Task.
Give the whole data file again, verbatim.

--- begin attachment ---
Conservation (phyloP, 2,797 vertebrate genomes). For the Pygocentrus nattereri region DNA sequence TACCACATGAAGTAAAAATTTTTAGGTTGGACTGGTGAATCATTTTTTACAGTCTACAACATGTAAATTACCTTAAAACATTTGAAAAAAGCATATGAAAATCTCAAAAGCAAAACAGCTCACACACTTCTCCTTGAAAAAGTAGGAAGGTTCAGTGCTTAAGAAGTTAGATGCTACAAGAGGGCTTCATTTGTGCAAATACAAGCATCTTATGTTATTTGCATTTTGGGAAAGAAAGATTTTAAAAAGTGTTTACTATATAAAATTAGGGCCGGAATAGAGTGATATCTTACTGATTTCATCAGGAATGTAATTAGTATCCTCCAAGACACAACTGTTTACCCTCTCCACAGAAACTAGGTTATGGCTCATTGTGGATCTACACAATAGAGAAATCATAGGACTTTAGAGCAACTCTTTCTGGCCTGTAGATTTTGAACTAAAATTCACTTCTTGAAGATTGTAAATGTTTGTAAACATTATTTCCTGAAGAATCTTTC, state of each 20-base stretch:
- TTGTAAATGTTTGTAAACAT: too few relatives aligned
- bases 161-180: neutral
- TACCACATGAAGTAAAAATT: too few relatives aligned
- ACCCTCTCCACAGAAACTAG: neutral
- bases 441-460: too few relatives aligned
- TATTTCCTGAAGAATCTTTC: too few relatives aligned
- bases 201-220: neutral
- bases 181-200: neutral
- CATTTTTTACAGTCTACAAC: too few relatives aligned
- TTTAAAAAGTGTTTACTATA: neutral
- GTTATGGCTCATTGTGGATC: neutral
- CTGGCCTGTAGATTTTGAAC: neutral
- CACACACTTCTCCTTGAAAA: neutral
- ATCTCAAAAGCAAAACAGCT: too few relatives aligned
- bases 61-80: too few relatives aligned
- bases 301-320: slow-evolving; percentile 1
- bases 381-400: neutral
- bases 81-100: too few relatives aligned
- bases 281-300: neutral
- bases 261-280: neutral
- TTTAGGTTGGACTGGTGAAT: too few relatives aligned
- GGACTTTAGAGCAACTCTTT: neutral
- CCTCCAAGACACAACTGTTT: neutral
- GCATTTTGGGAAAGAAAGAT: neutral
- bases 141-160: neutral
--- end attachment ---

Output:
Conservation (phyloP, 2,797 vertebrate genomes). For the Pygocentrus nattereri region DNA sequence TACCACATGAAGTAAAAATTTTTAGGTTGGACTGGTGAATCATTTTTTACAGTCTACAACATGTAAATTACCTTAAAACATTTGAAAAAAGCATATGAAAATCTCAAAAGCAAAACAGCTCACACACTTCTCCTTGAAAAAGTAGGAAGGTTCAGTGCTTAAGAAGTTAGATGCTACAAGAGGGCTTCATTTGTGCAAATACAAGCATCTTATGTTATTTGCATTTTGGGAAAGAAAGATTTTAAAAAGTGTTTACTATATAAAATTAGGGCCGGAATAGAGTGATATCTTACTGATTTCATCAGGAATGTAATTAGTATCCTCCAAGACACAACTGTTTACCCTCTCCACAGAAACTAGGTTATGGCTCATTGTGGATCTACACAATAGAGAAATCATAGGACTTTAGAGCAACTCTTTCTGGCCTGTAGATTTTGAACTAAAATTCACTTCTTGAAGATTGTAAATGTTTGTAAACATTATTTCCTGAAGAATCTTTC, state of each 20-base stretch:
- TTGTAAATGTTTGTAAACAT: too few relatives aligned
- bases 161-180: neutral
- TACCACATGAAGTAAAAATT: too few relatives aligned
- ACCCTCTCCACAGAAACTAG: neutral
- bases 441-460: too few relatives aligned
- TATTTCCTGAAGAATCTTTC: too few relatives aligned
- bases 201-220: neutral
- bases 181-200: neutral
- CATTTTTTACAGTCTACAAC: too few relatives aligned
- TTTAAAAAGTGTTTACTATA: neutral
- GTTATGGCTCATTGTGGATC: neutral
- CTGGCCTGTAGATTTTGAAC: neutral
- CACACACTTCTCCTTGAAAA: neutral
- ATCTCAAAAGCAAAACAGCT: too few relatives aligned
- bases 61-80: too few relatives aligned
- bases 301-320: slow-evolving; percentile 1
- bases 381-400: neutral
- bases 81-100: too few relatives aligned
- bases 281-300: neutral
- bases 261-280: neutral
- TTTAGGTTGGACTGGTGAAT: too few relatives aligned
- GGACTTTAGAGCAACTCTTT: neutral
- CCTCCAAGACACAACTGTTT: neutral
- GCATTTTGGGAAAGAAAGAT: neutral
- bases 141-160: neutral